Welcome to the third installment of the Learn Hangeul series! In this post, we will be taking a look at the Korean vowels. Notice the table below is a little different than it was when we learned consonants. That’s because the Korean vowels don’t have a specific name. Instead, they are called by their sound and we will go straight in to the romanization. With that little explanation out of the way, let’s begin!
|ㅏ||a||Sound like ah|
|ㅑ||ya||Sounds like yah|
|ㅓ||eo||Sounds like “o” in Soccer|
|ㅕ||yeo||Sounds like “yuh”|
|ㅗ||o||Sounds like “o” in Boat|
|ㅛ||yo||Sounds like “yo” in Yo-yo|
|ㅜ||oo, u||Sound “u” in Glue|
|ㅠ||yoo, yu||Sounds like You|
|ㅔ||e||Sounds like “e” in Net|
|ㅖ||ye||Sounds like “ye” in Yet|
|ㅐ||ae||Sounds like “a” in Lake|
|ㅒ||yae||Combine “y” with ㅐ|
|ㅡ||eu||Sounds like “oo” in Good|
|ㅣ||i||Sounds like “ee” in Tree|
** Pronunciation Tip **
Notice the pattern of the vowels. An easy way to remember the pronunciations is:
one line (ㅏ) = sound 1
two lines (ㅑ) = “y” + sound 1
That’s it! As long as you can remember two lines just adds a “y” sound to the beginning, you’ve got almost all of the vowels in the bag!
So, diphthongs. Diphthongs are an interesting beast, and to be honest, I didn’t even know what these were until I began learning Korean (even though we have them in English too). Diphthongs are simply two vowels placed together in a word. For example, “oa” in boat or “ea” in bear. Below are a list of diphthongs found in Korean words and their vowel combination, romanization and pronunciation.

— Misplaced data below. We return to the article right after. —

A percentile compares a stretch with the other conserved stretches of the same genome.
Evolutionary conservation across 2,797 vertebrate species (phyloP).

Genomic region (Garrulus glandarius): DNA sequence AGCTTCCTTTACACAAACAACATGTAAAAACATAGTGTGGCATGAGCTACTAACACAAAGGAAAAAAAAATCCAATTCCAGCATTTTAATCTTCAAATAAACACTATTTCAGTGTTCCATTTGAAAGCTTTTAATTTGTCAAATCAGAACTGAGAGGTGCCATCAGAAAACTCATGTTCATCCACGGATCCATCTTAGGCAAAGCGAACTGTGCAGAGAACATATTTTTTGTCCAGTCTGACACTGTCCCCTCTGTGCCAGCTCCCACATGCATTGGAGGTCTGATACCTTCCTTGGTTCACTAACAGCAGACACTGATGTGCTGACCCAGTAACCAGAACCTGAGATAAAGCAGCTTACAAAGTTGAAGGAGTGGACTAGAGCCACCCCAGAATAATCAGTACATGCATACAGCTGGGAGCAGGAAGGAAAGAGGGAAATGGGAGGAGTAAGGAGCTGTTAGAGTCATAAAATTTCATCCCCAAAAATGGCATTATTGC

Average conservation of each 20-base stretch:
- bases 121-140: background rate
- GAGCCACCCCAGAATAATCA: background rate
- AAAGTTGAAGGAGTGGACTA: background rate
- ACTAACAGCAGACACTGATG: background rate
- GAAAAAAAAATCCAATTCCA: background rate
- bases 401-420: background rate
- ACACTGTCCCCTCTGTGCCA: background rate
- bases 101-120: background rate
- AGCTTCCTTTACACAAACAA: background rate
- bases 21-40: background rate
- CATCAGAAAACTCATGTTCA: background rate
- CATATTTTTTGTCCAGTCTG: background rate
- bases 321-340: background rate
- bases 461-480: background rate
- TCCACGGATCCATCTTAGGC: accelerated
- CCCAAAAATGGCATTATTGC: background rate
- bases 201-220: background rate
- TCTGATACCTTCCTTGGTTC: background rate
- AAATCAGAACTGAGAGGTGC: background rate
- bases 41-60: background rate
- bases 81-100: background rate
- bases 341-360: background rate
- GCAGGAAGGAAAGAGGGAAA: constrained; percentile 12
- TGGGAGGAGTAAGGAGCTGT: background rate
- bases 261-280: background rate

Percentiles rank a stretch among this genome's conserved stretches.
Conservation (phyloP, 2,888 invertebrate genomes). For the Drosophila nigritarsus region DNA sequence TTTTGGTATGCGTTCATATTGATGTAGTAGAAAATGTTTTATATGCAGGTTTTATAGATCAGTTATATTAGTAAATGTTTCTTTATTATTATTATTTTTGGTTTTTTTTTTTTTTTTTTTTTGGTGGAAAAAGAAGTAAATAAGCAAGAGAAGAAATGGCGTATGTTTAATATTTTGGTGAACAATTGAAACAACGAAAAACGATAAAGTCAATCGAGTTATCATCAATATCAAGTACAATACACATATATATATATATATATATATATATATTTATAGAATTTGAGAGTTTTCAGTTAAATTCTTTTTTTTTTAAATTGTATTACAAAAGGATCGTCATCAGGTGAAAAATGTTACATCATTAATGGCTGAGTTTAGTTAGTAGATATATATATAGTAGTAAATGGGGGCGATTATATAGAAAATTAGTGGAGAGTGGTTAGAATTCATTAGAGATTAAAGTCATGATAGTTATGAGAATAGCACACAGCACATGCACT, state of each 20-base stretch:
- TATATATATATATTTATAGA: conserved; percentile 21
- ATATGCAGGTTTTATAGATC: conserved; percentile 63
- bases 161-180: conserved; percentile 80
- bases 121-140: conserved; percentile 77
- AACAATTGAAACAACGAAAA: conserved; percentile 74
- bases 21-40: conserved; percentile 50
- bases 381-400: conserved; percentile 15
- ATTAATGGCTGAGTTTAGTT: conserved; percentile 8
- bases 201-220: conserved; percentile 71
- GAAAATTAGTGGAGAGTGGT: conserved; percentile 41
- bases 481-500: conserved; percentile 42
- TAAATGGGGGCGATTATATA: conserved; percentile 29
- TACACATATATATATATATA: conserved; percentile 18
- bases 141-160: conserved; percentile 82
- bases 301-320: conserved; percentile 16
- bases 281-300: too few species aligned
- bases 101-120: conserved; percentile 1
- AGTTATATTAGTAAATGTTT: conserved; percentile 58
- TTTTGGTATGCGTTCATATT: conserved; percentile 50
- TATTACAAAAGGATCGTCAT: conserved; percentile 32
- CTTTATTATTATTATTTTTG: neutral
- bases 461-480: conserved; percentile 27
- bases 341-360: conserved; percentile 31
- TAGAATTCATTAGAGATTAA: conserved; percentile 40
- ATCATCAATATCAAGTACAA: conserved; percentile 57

** NOTE **
Simply put, just like adding the extra line in the original set of vowels gave us mostly a “y” pronunciation, diphthongs give us a “w” pronunciation (except ㅢ). So remember if you see two vowels next to each other, the syllable most likely has a “w” sound to it.
Also, once you read the table below, you’ll see that there are three that basically sound the same. The way to differentiate these will be through knowing the spelling and understanding the context of the conversation. It’s a bit confusing at first, but the more words you learn, the easier it will become!
|ㅘ||ㅗ+ㅏ||wa||Sound like “wah”|
|ㅝ||ㅜ+ㅓ||wo||Sounds like “woah”|
|ㅟ||ㅜ+ㅣ||wi||Sounds like the English word “we”|
|ㅢ||ㅡ+ㅣ||ui||Sounds like “uh-ee” said quickly. If used with a consonant, can sound more like “ee”|
|ㅙ||ㅗ+ㅐ||wae||Sounds like “weh”|
|ㅚ||ㅗ+ㅣ||oe||Sounds like “weh”|
|ㅞ||ㅜ+ㅔ||we||Sounds like “weh”|
Below is a great YouTube video by seemile Korean to explain Hangeul. The video consists of most of what is covered in this series, but to keep it relative to this post, it begins with the explanation of vowels. In the video, you will be able to hear the proper pronunciation of each vowel (and consonant if you watch all of it).
Hangeul TinyCards Deck: https://tiny.cards/decks/9gG9kcEh/hangeul